Resource Development Associates

Response to the State of California’s Prisons

ImageBy Patricia Marrone Bennett

In 1982, I was the lobbyist for the Friends Committee on Legislation, a Quaker sponsored advocacy group.  Jerry Brown was ending his first term as Governor. One of the most detrimental pieces of legislation that was passed at that time was the authorization of the construction of Tehachapi prison, the first prison to be authorized in 100 years in California.  This authorization opened the flood gates of what was to be the worst investment that California has ever made as it paved the way for the massive prison construction effort that followed.

The Governor’s recent early release of non-violent offenders, along with the establishment of the Community Correction Partnership mandating that counties create and implement plans for retaining non-violent offenders, was an important step in mitigating the harmful effects of investing so heavily in prison construction and the ever increasing annual costs for operating them. However, the Governor’s latest plan to send prisoners out of state and to privately operated prisons will contribute to further negative consequences for our State.

Research has demonstrated that a person who maintains ties with family while incarcerated has a greater chance of being successfully reintegrated into the community upon his or her release.  Moving prisoners out of state will greatly reduce the opportunity for families to remain in contact thus further frustrating rehabilitation attempts.

The proposal to send California State prisoners to privately operated prisons is abhorrent in every regard. The ethical and moral implications of this proposal are enormous.  The vast majority of our prisons are filled with people of color who are poor, undereducated, and have mental health and substance abuse issues.  As a result of incarcerating generations of heads of households, we have doomed the economy of whole communities by first removing wage earners and then making it difficult for people returning from prison to find jobs. It seems to be adding insult to injury to propose to transfer these same people to private prisons that will often make enormous profits.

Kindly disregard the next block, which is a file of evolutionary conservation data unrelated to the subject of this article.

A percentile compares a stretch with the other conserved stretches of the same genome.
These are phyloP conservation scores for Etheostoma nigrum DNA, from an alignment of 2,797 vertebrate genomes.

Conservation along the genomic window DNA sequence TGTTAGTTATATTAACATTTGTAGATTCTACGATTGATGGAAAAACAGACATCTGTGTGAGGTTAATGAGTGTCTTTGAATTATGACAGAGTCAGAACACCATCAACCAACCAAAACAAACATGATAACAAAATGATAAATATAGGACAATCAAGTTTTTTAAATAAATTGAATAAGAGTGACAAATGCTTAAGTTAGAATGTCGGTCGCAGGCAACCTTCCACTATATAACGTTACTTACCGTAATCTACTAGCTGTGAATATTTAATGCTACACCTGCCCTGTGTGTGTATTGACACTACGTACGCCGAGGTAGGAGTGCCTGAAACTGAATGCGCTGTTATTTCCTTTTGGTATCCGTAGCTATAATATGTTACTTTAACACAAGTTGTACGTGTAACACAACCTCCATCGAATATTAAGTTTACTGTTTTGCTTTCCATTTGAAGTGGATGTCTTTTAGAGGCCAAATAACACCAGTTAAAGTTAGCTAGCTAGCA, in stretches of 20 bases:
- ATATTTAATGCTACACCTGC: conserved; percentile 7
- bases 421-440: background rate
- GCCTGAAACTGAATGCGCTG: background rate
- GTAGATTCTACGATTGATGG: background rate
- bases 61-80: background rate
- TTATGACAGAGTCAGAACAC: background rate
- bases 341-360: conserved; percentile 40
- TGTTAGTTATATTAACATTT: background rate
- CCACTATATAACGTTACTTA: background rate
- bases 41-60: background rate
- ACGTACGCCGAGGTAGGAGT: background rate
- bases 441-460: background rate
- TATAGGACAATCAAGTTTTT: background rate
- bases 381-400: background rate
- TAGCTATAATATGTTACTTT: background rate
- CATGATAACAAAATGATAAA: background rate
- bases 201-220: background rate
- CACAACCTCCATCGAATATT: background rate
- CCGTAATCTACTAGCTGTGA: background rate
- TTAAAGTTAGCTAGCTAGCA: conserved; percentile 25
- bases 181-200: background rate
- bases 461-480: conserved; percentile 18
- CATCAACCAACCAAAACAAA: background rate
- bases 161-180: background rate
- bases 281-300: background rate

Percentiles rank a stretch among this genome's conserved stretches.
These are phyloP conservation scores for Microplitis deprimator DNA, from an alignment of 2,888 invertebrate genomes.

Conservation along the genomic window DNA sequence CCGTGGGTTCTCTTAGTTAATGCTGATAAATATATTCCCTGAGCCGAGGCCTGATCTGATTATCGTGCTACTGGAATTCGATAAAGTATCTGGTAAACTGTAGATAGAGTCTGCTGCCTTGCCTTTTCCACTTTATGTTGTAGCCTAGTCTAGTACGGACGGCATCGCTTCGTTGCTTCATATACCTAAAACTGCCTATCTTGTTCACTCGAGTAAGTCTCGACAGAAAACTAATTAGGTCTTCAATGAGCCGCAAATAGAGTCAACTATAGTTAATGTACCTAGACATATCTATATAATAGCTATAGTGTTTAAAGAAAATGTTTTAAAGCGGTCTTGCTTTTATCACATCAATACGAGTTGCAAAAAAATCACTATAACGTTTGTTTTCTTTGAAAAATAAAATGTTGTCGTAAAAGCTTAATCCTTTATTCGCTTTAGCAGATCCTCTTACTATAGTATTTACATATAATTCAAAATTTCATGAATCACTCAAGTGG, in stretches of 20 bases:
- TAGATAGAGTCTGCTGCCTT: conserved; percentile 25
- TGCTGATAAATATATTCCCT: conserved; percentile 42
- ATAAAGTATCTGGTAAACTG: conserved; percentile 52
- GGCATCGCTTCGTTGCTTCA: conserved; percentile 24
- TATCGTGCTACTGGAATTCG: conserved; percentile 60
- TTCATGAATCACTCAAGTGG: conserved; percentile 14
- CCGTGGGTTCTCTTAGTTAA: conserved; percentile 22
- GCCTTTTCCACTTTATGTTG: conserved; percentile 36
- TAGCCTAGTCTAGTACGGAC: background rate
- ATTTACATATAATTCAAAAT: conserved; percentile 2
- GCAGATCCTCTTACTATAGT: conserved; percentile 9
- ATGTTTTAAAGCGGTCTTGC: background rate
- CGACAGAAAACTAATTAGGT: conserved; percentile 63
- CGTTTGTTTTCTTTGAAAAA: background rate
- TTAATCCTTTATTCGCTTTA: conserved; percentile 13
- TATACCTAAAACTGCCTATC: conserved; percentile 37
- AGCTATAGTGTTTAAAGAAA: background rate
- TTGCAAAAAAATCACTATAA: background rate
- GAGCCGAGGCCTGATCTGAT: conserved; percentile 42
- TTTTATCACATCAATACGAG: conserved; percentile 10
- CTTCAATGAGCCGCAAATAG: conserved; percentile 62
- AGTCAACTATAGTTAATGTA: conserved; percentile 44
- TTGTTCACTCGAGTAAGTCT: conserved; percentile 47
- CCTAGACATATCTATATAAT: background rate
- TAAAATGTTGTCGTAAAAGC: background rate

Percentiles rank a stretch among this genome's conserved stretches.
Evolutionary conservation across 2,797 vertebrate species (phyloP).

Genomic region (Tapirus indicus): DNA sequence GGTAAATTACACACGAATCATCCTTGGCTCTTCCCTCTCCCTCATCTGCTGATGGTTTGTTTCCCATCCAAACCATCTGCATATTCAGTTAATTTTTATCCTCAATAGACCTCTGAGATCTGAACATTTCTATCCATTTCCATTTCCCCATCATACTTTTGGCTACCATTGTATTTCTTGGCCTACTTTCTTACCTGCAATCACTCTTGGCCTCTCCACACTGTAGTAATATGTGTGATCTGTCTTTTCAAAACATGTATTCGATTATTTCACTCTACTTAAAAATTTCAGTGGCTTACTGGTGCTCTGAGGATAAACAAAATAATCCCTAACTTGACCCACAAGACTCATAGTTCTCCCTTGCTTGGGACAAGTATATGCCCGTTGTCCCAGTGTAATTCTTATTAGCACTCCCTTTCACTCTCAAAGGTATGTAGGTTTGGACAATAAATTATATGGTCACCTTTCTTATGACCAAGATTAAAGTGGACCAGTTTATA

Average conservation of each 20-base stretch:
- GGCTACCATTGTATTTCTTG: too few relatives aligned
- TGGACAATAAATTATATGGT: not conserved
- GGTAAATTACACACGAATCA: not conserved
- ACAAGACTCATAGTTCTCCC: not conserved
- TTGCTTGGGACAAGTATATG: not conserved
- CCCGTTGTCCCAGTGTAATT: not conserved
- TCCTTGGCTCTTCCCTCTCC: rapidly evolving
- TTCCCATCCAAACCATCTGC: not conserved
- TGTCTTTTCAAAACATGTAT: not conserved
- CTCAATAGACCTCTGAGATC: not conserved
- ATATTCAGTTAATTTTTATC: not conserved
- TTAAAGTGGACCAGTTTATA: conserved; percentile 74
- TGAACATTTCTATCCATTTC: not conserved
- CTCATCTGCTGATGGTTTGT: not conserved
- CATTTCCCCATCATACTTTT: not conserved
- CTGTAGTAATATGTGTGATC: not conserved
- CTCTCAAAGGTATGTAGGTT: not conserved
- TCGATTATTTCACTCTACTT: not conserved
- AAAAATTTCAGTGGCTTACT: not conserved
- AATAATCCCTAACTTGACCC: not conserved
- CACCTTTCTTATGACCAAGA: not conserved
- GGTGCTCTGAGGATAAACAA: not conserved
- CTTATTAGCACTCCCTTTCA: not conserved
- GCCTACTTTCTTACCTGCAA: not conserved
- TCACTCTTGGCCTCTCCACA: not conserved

We should never have built the number of prisons we now have.  We should never have expanded our sentencing laws to the degree we have.  We should have implemented an Early Release Act years ago. Given the fact that California incarcerates more people per capita than any other industrialized nation, we have created not only an enormous fiscal burden for the State but also a moral example that puts us to shame before the rest of the world.

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